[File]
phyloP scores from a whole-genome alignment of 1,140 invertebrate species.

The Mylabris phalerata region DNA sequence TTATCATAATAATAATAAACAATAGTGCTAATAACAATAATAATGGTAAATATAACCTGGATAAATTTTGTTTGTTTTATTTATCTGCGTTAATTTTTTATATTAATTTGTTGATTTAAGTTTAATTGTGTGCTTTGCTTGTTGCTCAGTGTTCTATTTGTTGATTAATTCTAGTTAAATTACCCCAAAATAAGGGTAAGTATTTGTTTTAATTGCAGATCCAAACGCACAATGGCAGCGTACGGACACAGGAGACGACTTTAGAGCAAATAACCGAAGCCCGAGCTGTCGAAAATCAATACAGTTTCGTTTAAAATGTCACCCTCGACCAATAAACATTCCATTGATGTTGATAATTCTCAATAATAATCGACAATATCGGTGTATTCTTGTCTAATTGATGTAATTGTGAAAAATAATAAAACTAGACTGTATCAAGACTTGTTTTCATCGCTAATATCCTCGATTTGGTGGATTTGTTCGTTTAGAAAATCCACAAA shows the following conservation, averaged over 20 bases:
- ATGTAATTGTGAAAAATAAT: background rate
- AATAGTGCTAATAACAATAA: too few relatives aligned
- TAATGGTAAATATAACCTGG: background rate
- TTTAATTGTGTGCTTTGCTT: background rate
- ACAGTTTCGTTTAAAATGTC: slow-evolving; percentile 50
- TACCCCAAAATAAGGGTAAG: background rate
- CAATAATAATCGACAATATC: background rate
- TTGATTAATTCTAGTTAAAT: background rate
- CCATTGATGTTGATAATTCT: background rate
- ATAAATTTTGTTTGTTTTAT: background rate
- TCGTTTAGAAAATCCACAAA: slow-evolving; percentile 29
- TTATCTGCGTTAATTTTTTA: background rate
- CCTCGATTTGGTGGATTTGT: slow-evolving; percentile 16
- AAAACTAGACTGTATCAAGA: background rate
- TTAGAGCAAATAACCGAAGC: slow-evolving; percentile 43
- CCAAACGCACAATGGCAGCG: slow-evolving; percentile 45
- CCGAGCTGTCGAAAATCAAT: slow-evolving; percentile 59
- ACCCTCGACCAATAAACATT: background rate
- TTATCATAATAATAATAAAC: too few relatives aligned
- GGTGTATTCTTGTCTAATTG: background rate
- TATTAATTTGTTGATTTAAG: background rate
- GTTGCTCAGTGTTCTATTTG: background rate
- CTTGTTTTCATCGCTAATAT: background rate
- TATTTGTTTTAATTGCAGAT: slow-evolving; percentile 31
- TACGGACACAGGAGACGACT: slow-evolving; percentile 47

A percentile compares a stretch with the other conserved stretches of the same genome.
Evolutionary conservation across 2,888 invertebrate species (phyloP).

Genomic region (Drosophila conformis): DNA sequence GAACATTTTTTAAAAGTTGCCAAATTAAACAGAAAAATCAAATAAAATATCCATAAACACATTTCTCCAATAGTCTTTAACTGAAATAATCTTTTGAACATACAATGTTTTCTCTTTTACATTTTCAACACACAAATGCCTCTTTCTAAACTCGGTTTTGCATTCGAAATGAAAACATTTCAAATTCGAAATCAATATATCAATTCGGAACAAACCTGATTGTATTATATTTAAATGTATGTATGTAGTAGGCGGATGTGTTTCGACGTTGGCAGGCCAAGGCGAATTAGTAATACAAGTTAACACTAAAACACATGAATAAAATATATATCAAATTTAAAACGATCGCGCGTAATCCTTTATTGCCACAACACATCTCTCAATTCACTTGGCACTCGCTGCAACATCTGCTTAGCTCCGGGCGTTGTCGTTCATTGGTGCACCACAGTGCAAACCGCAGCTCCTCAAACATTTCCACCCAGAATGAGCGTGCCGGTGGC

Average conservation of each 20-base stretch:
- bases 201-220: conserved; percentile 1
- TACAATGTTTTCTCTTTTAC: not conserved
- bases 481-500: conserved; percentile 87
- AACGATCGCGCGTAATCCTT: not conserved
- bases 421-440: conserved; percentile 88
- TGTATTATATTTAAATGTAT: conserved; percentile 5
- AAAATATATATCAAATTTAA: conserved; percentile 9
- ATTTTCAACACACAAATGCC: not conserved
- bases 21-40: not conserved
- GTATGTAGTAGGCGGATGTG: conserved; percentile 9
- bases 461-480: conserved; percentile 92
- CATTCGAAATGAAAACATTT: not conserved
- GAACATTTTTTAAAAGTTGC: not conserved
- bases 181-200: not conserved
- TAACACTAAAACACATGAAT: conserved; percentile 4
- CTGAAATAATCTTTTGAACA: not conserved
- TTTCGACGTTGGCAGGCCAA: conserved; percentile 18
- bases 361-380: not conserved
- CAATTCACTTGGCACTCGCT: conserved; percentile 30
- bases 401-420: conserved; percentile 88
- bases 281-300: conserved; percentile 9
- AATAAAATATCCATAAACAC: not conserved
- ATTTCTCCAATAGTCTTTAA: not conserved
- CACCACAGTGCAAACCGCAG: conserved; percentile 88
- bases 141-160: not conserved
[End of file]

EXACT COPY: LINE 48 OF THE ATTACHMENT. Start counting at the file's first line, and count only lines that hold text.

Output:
- TTTCGACGTTGGCAGGCCAA: conserved; percentile 18